Most people take up side hustles to make some money on the side — a little extra cash to help make the ends meet. Others work side gigs as passion projects because they think that with a few investors and a little luck, their idea could turn into the next big thing. In other cases, that exact thing happens accidentally.
Either way, most side hustles are considered a success if they pad a household budget with some extra income. Other side hustles go on to change the world. If you’re a functioning human in the modern era, chances are good you use some of them every single day — in fact, you could be using one to read this right now.
From athleisure wear to social media, regular people working regular jobs used their spare time for side projects that turned into game-changers. Here are the top 10.
Last updated: June 14, 2021
With the exception of maybe the Drudge Report, no early internet pioneer from the 1990s remains as close to its original form as Craigslist. Its contemporaries, like Amazon and Google, have been in a state of constant evolution the whole time, reinventing themselves again and again. Proving the wisdom of never fixing something that isn’t broken, Craigslist looks and functions much like it always has.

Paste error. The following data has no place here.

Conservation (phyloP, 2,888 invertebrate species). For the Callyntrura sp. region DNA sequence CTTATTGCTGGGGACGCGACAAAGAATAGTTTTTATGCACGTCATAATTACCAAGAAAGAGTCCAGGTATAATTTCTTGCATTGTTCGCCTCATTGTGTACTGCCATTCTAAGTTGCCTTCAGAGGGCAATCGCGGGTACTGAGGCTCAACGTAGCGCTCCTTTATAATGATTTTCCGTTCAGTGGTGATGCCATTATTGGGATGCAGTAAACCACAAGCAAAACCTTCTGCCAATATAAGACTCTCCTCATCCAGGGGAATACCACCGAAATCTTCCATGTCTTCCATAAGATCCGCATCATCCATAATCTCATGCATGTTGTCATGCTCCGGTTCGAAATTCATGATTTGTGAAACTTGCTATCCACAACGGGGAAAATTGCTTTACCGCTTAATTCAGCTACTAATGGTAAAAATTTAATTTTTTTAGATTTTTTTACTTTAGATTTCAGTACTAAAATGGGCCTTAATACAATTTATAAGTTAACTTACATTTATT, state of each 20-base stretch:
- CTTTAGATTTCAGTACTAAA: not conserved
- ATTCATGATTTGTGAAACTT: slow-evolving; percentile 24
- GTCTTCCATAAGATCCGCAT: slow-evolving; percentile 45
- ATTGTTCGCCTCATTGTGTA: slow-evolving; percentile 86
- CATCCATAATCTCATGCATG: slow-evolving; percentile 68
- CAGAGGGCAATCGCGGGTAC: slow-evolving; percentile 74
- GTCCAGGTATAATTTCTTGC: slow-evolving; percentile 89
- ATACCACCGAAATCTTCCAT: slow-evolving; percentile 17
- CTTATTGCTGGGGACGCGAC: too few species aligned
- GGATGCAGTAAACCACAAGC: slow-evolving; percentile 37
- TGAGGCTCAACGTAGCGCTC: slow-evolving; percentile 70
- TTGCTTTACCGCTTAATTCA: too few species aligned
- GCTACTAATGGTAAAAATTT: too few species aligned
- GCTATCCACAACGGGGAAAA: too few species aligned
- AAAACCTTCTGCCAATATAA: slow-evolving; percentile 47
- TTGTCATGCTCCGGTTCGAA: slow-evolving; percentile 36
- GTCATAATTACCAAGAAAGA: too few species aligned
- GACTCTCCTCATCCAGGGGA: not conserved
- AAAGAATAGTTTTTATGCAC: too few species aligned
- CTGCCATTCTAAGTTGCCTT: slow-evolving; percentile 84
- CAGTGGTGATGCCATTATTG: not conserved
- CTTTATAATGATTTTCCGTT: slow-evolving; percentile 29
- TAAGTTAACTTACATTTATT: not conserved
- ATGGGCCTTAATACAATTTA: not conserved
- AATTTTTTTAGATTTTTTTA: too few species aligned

It started as the side hustle of a tech worker named Craig Newmark — hence the name — who created an email list that his friends could use to meet people and buy, sell and trade stuff with locals in his newly adopted city of San Francisco. It generates over $1 billion in revenue a year and remains one of the top 20 websites in the U.S.
If Craigslist is the most authentic and durable of all the side-hustles-done-well, Instagram is one of the biggest. Before Facebook — which started out itself as a dorm room side hustle — bought it for $1 billion, Instagram was the brainchild of Kevin Systrom and later, Mike Krieger. Both were 20-something Stanford graduates working other jobs to pay the bills.